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Tradition and evolving palates continue to show support for American brown goods.
By Jack Robertiello
The Maker’s Manhattan at Café Nell in Portland, Ore.
| september 2009
f you were wondering how the American whiskey business is doing these days, a glance at The New York Times this past summer might provide a hint. A full page Knob Creek ad in late June announced that demand for the Bourbon had outstripped supply, and that new shipments wouldn’t arrive until November. In addition to being a brilliant marketing play, this is a sure sign that the premium and super-premium side of the American whiskey business is humming along nicely despite the country’s economic woes. American whiskies are benefiting from a number of trends, not the least being the relative bargain they represent. “Even at the high end, they aren’t outrageously expensive, and they are a phenomenal value, especially compared to other brown spirits like Cognac or Scotch,” says Michael Bonadies, president and CEO of single location 21c Museum Hotel. The hotel has a Louisville, Ky. location and is developing its second hotel in Austin, Texas. The return of classic cocktails also has helped drive the category’s strength, pushing the Manhattan, Sazerac and Mint Julep back onto many menus. Among whiskey connoisseurs, the buzz about the return of rye is creating a halo effect for all American whiskies, with brands such as Rittenhouse and Sazerac ryes selling out their small productions. Among leading straight whiskey brands, Jack Daniel’s continued growing in 2008, up 1 percent in volume. Jim Beam, the second leading brand, sank more than four percent, but Beam Global’s other main brand, Maker’s Mark, grew 6.9 percent. Most brands that lost volume last year—Early Times and Ten High, for example—do a large share of their business off-premise. Meanwhile, strong on-premise whiskies such as Wild Turkey, Jim Beam Small Batch (Knob Creek, Booker’s, Baker’s and Basil Hayden) and Woodford Reserve showed great strength. Many brands that are popular on-premise but too small to show up on the list of top brands by volume, such as Blanton’s, Old Weller and Michter’s, also are gaining popularity among consumers and mixologists. Old FAvOriTes When it comes to American whiskey at casual dining chains, sales are good but it mostly is the usual—Jack and Coke. “When you look at what spirits we sell most, Jack Daniel’s is in the top three,” says Peter Czizek, vice president food and beverage research and development for Dave & Busters, the 53-unit, Dallas-based chain. While he offers drinks such as Lynchburg Lemonade on the menu, Jack and Coke is the whiskey sales leader. “The Jack drinker is a little more traditional, and drinks in a fashion that hasn’t changed over the years much,” he notes. Jack, Jim Beam and Maker’s Mark are the three straight whiskeys on the concept’s core list, with units having leeway to add up to three additional brands such Gentleman Jack and other small batch whiskies.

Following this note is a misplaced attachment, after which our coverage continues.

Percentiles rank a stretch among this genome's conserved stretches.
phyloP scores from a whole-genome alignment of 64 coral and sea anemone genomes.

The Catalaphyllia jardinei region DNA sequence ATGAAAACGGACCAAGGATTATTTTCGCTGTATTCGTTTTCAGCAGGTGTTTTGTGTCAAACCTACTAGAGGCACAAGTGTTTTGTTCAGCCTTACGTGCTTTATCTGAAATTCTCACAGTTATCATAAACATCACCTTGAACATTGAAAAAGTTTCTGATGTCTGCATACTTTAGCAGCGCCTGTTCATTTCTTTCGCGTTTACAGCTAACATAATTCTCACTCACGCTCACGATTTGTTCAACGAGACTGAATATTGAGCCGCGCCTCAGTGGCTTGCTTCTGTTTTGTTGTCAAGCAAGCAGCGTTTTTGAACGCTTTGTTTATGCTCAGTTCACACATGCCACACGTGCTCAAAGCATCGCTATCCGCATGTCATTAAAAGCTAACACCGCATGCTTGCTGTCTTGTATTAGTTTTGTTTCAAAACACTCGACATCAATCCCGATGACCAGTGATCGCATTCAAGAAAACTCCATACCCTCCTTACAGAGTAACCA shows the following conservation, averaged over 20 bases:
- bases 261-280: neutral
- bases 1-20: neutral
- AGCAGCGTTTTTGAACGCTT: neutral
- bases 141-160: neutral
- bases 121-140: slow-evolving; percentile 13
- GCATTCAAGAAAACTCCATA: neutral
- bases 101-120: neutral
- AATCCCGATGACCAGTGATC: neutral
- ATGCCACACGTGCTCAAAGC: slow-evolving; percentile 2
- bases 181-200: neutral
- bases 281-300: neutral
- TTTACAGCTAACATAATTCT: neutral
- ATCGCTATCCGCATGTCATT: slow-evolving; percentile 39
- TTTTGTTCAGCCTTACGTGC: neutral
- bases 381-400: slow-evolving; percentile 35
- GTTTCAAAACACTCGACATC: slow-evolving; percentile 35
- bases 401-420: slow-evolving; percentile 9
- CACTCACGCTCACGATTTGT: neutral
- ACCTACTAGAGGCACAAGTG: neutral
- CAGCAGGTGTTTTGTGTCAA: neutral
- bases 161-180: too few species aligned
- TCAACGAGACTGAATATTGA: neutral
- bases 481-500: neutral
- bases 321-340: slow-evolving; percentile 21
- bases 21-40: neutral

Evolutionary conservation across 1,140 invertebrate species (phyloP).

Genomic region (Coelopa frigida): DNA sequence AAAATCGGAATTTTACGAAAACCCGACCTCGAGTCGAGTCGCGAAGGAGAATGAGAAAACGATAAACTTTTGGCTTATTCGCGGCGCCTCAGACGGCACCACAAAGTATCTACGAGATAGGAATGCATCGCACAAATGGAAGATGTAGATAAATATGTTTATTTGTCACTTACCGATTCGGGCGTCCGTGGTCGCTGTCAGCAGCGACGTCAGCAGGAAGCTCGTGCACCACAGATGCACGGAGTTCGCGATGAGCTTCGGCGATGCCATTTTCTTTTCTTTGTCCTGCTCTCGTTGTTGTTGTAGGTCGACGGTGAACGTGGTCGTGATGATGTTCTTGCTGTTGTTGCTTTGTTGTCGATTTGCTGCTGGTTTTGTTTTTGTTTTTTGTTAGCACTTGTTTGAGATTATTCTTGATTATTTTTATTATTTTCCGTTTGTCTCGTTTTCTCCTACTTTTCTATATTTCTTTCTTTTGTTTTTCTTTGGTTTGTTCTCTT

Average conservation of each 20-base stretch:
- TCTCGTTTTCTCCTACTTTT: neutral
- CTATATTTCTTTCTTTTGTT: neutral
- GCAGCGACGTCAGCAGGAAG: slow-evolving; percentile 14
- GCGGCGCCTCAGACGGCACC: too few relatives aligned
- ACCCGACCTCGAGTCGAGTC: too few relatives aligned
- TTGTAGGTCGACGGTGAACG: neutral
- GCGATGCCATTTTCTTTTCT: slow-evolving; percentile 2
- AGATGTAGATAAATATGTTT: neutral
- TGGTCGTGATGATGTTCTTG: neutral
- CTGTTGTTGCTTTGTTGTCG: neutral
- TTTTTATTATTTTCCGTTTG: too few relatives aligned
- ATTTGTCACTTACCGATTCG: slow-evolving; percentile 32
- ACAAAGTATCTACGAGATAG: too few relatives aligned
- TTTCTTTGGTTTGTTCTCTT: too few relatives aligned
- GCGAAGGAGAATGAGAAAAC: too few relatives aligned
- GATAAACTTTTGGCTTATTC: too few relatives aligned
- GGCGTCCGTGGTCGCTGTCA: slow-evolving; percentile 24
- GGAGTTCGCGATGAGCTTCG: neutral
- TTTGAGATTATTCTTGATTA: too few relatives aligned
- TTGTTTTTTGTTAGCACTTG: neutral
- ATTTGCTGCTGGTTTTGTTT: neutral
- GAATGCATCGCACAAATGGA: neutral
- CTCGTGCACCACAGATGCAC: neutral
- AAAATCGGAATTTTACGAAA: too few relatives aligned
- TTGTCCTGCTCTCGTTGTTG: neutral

Whatever impact classic cocktails are having, though, they’re also not affecting trends much at the 99 Old Chicago and 35 Rock Bottom restaurants, says Tracy Finklang, corporate beverage manager for the two Louisville, Colorado-based chains. “Bourbon is not an easy thing. If you’re drinking vodka and cranberry, Bourbon is not likely to be your next thing,” she says. When drinks featuring American whiskey make the menu there, they usually include Maker’s Mark, Knob Creek or Woodford Reserve, but Finklang doesn’t find her chain customers ranging far beyond their own “classic,” for the most part: Jim Beam or Jack Daniel’s and Coke. The super-premium brands make the list to offer guests a trade-up, but they are not sales leaders. Mixing iT Up dOwn sOUTh In the whiskey heartland of Kentucky and Tennessee, operators report that traditional consumption patterns are holding sway. At the contemporary American, single-location concept, F. Scott’s Restaurant & Jazz Bar in Nashville, most customers like their brands served straight or on the rocks rather than in classic cocktails, says Elise Loehr, the proprietor and wine director. “We’re a conservative market here—we don’t have a lot of the trends that you might in more major markets.” To thrive in a whiskey market such as Nashville, F. Scott’s stocks about a dozen whiskeys, mostly super-premium brands